The ATM 12 may further include a software function to assist in diagnosing problems and providing remedial service. As graphically represented in FIG. 2, alternative embodiments of the ATM 12 may include a mini-HTTP server 109 which is in communication with the device interfacing software portion 64. Server 109 is configured to receive device status messages and to produce HTTP records including HTML documents in response thereto, which provide data representative of device status to a diagnostic device 110 such as a hand held computer terminal. Server 109 includes a CGI for interfacing with the device software so that a technician may access the information in the records accessible at the HTTP addresses related to status messages and input test and corrective instructions through diagnostic device 110. The HTTP records and/or HTML documents generated by server 109 may preferably include graphic and audio instructions indicative of conditions such as problems, as well as corrective action data and repair instructions.
 In alternative versions of the invention the functions of the mini-HTTP server 109 may reside in device server 92. This may be particularly appropriate where the function of the device server resides on the computer in the ATM. Regardless of where the function resides the use of the visual and audio components of HTML documents associated with maintenance and diagnostic messages facilitates servicing of the ATM.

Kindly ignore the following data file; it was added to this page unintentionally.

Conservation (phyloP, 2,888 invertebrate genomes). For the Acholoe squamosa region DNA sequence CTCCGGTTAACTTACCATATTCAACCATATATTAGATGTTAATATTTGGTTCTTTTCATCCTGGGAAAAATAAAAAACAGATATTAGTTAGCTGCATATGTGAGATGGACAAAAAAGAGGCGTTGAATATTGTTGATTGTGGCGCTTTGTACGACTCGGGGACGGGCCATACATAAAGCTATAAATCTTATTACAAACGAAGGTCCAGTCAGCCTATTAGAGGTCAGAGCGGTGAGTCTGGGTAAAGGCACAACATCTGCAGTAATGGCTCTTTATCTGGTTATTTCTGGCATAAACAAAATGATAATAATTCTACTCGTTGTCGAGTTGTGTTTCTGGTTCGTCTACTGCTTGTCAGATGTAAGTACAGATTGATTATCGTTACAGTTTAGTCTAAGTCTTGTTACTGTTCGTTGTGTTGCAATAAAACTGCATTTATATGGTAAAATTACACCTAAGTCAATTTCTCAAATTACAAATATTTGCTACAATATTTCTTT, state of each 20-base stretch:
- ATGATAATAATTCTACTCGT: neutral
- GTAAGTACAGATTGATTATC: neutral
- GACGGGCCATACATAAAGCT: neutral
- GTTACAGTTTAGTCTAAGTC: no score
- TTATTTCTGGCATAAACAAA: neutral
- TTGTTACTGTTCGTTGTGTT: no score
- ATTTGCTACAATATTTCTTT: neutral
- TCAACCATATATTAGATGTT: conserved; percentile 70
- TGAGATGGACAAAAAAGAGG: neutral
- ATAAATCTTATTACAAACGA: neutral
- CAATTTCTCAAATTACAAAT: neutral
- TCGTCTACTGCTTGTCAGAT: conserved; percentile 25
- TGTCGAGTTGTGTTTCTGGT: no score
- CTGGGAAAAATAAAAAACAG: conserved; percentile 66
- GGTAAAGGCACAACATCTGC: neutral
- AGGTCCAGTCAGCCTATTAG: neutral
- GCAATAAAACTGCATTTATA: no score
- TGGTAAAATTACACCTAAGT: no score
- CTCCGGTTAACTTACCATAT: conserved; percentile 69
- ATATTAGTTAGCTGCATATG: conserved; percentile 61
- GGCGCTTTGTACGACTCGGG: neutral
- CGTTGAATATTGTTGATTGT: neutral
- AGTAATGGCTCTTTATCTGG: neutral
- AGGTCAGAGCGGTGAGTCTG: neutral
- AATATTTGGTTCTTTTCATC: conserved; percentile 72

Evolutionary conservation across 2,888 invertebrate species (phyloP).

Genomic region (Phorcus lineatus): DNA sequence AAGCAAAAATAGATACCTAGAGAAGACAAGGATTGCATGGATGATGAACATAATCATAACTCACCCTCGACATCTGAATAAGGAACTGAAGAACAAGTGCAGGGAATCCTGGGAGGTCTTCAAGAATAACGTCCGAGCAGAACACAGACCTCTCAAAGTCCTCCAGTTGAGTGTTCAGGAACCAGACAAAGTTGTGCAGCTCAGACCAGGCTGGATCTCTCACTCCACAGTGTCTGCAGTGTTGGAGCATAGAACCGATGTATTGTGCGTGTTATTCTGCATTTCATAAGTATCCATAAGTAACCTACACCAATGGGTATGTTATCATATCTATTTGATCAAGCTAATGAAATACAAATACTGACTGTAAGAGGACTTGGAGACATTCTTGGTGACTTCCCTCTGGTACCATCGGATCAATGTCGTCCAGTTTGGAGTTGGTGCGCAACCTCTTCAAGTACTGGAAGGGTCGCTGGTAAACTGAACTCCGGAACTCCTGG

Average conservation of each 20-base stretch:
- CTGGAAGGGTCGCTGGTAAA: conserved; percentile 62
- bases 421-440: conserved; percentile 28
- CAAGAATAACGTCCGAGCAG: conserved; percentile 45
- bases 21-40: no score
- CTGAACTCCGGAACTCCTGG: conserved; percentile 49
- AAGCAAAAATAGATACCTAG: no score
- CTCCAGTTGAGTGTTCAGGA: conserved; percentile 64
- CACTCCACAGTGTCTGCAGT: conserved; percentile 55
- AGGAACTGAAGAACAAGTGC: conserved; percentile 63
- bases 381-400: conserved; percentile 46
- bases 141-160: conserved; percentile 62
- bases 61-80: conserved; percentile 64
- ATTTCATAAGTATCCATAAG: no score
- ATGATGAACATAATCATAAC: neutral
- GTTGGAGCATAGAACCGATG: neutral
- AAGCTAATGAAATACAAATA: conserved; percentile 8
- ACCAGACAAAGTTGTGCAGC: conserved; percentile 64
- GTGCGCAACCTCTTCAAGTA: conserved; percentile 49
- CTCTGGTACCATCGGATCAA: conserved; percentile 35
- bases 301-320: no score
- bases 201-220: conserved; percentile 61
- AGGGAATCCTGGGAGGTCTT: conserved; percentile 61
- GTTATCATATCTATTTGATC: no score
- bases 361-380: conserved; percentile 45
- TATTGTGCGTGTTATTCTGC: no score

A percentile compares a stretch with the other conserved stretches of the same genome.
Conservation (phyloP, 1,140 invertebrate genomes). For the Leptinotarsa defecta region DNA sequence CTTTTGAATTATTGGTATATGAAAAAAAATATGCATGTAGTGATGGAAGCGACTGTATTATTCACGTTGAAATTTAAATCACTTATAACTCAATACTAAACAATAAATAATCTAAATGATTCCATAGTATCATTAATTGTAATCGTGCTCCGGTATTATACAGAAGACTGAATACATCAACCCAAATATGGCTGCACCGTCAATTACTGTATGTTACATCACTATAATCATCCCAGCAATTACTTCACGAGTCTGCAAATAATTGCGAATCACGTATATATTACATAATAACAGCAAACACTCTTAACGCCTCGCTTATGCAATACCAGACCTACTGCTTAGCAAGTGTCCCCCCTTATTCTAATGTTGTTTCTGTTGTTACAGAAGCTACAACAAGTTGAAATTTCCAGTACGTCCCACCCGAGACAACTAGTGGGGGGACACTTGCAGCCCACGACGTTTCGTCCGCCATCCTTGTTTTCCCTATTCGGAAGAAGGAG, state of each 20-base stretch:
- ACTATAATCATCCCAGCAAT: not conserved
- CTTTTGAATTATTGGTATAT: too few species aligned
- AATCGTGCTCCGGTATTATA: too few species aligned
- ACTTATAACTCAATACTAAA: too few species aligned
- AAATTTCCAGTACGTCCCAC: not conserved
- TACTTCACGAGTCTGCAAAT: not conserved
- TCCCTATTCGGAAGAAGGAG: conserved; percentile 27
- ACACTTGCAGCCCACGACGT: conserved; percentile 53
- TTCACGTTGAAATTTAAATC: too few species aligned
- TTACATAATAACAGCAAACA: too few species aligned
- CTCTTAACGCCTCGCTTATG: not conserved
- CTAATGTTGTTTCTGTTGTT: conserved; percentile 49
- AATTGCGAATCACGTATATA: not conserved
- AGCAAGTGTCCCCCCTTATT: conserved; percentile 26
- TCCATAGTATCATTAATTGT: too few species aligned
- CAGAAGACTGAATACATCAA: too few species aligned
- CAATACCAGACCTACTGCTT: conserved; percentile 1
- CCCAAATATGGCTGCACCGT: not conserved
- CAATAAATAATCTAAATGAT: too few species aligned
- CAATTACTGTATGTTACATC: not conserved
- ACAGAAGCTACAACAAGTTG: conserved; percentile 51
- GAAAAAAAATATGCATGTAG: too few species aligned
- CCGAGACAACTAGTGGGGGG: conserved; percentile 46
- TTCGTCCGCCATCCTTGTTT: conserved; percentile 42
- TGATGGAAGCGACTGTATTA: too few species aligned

These records delivered through the mini-HTTP server include instructions that correspond to the status or fault conditions. Such records or documents may be accessed locally as previously discussed, or remotely. A technician using a hand held computer which includes a browser or other software operative to access the HTTP records may access the documents locally for purposes of maintenance, diagnosis and servicing. In some situations the customer interface and browser associated therewith may be used to access the mini-HTTP server, or a separate browser, display and input devices on the machine and intended for use servicing activity may be used. Alternatively, the fault and status messages may be monitored from terminals at locations anywhere that are connected in the network. The mini-HTTP server handling status and fault messages may also be configured to send an e-mail or similar message to a selected address whenever a particular condition or group of conditions exist.